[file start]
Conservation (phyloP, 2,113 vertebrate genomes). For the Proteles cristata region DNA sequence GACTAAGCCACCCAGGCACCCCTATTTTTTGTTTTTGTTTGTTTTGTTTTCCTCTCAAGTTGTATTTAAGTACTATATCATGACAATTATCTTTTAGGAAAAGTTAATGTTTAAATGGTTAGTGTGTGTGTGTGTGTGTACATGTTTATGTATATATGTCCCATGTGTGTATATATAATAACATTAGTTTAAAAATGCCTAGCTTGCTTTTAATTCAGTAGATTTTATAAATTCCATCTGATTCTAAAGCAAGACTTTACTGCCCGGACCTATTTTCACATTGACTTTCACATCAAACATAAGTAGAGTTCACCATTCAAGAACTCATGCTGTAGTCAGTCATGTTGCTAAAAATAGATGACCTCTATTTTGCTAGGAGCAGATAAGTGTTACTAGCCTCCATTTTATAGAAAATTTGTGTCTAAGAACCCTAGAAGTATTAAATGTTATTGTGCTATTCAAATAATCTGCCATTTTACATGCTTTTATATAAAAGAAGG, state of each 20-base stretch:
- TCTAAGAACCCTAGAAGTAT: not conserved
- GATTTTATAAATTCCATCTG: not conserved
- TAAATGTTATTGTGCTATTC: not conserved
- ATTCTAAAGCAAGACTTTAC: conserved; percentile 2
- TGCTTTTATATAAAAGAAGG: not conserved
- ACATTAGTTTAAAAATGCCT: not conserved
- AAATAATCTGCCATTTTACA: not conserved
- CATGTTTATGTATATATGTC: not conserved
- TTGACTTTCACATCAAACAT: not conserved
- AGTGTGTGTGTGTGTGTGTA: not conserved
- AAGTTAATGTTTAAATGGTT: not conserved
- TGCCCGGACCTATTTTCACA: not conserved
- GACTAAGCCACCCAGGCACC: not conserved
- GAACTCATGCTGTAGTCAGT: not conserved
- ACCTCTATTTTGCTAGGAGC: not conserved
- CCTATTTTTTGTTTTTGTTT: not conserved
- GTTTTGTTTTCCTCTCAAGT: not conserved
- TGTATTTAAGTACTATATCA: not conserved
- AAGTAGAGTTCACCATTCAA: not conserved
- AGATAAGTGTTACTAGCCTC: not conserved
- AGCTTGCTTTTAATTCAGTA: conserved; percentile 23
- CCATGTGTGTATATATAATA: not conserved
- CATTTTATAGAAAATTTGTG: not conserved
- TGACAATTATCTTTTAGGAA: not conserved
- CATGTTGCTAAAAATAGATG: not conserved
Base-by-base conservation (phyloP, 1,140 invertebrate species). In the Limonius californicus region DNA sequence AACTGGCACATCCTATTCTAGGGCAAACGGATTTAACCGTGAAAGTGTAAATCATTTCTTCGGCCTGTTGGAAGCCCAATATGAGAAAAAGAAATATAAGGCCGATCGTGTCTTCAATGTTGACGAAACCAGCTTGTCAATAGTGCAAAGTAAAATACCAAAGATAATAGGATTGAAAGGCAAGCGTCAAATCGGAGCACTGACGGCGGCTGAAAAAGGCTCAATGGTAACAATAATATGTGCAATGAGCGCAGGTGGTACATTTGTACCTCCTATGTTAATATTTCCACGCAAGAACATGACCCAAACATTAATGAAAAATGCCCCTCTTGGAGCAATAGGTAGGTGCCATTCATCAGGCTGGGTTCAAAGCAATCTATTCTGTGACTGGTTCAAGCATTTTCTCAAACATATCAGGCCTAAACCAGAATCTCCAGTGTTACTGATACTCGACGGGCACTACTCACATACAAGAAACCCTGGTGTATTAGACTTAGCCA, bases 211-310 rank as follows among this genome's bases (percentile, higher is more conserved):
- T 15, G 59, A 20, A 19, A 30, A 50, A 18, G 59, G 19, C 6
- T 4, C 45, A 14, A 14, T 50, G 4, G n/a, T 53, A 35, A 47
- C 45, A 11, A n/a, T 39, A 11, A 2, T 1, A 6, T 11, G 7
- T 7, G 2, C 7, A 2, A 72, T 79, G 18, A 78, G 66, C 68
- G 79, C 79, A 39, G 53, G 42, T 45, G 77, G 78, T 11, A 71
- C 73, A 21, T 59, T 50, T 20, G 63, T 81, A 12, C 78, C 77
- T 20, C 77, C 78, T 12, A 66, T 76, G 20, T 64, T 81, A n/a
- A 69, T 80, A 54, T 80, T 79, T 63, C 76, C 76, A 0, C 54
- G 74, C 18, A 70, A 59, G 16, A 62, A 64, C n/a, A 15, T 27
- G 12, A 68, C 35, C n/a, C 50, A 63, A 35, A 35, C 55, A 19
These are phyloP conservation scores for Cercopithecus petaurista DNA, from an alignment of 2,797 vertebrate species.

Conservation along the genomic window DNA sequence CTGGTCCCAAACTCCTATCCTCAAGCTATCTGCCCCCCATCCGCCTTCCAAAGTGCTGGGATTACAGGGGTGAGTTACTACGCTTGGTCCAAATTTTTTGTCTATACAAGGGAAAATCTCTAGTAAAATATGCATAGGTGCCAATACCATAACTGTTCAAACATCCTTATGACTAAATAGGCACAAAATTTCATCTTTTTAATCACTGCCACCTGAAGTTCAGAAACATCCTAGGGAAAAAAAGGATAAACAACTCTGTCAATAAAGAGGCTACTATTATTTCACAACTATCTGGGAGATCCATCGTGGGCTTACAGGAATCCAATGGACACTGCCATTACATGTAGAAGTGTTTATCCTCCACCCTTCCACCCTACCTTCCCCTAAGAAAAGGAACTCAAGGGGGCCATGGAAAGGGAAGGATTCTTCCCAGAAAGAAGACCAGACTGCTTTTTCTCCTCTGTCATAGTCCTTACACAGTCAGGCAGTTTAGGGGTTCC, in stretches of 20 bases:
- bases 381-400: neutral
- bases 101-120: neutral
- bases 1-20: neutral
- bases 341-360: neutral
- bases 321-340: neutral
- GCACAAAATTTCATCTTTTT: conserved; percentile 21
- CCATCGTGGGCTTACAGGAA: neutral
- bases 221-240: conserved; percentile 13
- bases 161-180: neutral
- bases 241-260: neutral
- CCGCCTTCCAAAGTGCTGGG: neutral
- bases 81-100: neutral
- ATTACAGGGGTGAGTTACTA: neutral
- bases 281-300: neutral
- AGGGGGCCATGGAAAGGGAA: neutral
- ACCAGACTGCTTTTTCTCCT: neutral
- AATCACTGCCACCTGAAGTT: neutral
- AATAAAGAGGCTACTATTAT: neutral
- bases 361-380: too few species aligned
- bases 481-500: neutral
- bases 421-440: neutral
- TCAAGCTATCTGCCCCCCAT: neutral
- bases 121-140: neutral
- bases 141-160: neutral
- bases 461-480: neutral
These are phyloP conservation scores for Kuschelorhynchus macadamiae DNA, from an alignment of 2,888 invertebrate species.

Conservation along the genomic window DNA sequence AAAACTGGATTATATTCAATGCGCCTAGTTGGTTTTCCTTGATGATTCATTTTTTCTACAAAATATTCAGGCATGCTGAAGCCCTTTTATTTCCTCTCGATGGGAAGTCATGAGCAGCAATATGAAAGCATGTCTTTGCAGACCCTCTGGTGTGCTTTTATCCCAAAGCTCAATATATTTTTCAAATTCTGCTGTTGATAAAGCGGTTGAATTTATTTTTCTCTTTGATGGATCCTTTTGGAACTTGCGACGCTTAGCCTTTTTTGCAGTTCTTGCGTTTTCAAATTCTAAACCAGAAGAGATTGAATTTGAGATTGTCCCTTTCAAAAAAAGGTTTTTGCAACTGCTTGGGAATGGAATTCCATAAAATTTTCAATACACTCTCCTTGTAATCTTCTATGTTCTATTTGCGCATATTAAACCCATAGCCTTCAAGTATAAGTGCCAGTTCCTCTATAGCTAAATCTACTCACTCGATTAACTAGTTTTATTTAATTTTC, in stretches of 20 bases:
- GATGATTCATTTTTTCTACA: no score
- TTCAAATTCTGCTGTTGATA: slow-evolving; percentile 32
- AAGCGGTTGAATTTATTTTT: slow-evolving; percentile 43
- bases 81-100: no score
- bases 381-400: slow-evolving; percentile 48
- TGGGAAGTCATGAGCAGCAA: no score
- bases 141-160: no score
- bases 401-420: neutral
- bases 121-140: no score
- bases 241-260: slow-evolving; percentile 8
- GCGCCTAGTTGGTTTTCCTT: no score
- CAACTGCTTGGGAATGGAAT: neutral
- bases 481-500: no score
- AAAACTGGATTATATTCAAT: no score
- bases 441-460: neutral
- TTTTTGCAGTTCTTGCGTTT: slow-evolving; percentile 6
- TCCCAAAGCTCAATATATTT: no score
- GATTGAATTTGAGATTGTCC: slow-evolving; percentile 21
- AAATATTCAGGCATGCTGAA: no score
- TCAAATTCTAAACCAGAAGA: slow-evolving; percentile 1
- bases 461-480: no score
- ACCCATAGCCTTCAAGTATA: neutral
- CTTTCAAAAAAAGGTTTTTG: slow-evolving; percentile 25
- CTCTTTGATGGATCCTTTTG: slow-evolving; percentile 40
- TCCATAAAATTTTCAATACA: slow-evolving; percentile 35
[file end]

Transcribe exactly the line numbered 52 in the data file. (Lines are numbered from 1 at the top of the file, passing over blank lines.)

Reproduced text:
- ATTACAGGGGTGAGTTACTA: neutral